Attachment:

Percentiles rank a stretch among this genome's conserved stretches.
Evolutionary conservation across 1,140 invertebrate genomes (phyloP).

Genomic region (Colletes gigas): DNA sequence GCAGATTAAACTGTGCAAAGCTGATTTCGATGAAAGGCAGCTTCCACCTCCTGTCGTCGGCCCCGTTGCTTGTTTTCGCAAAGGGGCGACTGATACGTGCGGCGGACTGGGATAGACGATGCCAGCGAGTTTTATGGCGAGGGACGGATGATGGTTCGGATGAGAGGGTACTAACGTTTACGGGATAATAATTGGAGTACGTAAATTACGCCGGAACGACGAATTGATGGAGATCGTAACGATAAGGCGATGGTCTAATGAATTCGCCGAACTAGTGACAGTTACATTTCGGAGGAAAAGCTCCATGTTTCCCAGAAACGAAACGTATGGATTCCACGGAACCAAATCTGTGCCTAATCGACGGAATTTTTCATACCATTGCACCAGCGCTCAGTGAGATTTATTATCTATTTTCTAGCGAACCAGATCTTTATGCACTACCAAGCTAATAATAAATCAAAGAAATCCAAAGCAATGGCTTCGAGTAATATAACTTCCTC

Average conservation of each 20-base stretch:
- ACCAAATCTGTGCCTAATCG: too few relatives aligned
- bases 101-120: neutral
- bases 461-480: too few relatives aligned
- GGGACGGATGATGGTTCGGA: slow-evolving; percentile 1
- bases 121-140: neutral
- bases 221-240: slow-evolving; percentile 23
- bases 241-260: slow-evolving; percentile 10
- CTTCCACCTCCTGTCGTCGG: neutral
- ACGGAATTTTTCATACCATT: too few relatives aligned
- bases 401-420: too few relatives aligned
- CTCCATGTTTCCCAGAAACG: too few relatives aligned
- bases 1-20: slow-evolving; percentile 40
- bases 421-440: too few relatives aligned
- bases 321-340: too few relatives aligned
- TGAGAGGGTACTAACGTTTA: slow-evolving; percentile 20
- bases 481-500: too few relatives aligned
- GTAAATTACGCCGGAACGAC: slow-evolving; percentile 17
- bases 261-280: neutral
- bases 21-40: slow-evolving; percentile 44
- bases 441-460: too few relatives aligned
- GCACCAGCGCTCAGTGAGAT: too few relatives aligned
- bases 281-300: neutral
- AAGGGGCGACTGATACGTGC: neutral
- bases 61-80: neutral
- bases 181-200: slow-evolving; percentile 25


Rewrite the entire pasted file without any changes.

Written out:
Percentiles rank a stretch among this genome's conserved stretches.
Evolutionary conservation across 1,140 invertebrate genomes (phyloP).

Genomic region (Colletes gigas): DNA sequence GCAGATTAAACTGTGCAAAGCTGATTTCGATGAAAGGCAGCTTCCACCTCCTGTCGTCGGCCCCGTTGCTTGTTTTCGCAAAGGGGCGACTGATACGTGCGGCGGACTGGGATAGACGATGCCAGCGAGTTTTATGGCGAGGGACGGATGATGGTTCGGATGAGAGGGTACTAACGTTTACGGGATAATAATTGGAGTACGTAAATTACGCCGGAACGACGAATTGATGGAGATCGTAACGATAAGGCGATGGTCTAATGAATTCGCCGAACTAGTGACAGTTACATTTCGGAGGAAAAGCTCCATGTTTCCCAGAAACGAAACGTATGGATTCCACGGAACCAAATCTGTGCCTAATCGACGGAATTTTTCATACCATTGCACCAGCGCTCAGTGAGATTTATTATCTATTTTCTAGCGAACCAGATCTTTATGCACTACCAAGCTAATAATAAATCAAAGAAATCCAAAGCAATGGCTTCGAGTAATATAACTTCCTC

Average conservation of each 20-base stretch:
- ACCAAATCTGTGCCTAATCG: too few relatives aligned
- bases 101-120: neutral
- bases 461-480: too few relatives aligned
- GGGACGGATGATGGTTCGGA: slow-evolving; percentile 1
- bases 121-140: neutral
- bases 221-240: slow-evolving; percentile 23
- bases 241-260: slow-evolving; percentile 10
- CTTCCACCTCCTGTCGTCGG: neutral
- ACGGAATTTTTCATACCATT: too few relatives aligned
- bases 401-420: too few relatives aligned
- CTCCATGTTTCCCAGAAACG: too few relatives aligned
- bases 1-20: slow-evolving; percentile 40
- bases 421-440: too few relatives aligned
- bases 321-340: too few relatives aligned
- TGAGAGGGTACTAACGTTTA: slow-evolving; percentile 20
- bases 481-500: too few relatives aligned
- GTAAATTACGCCGGAACGAC: slow-evolving; percentile 17
- bases 261-280: neutral
- bases 21-40: slow-evolving; percentile 44
- bases 441-460: too few relatives aligned
- GCACCAGCGCTCAGTGAGAT: too few relatives aligned
- bases 281-300: neutral
- AAGGGGCGACTGATACGTGC: neutral
- bases 61-80: neutral
- bases 181-200: slow-evolving; percentile 25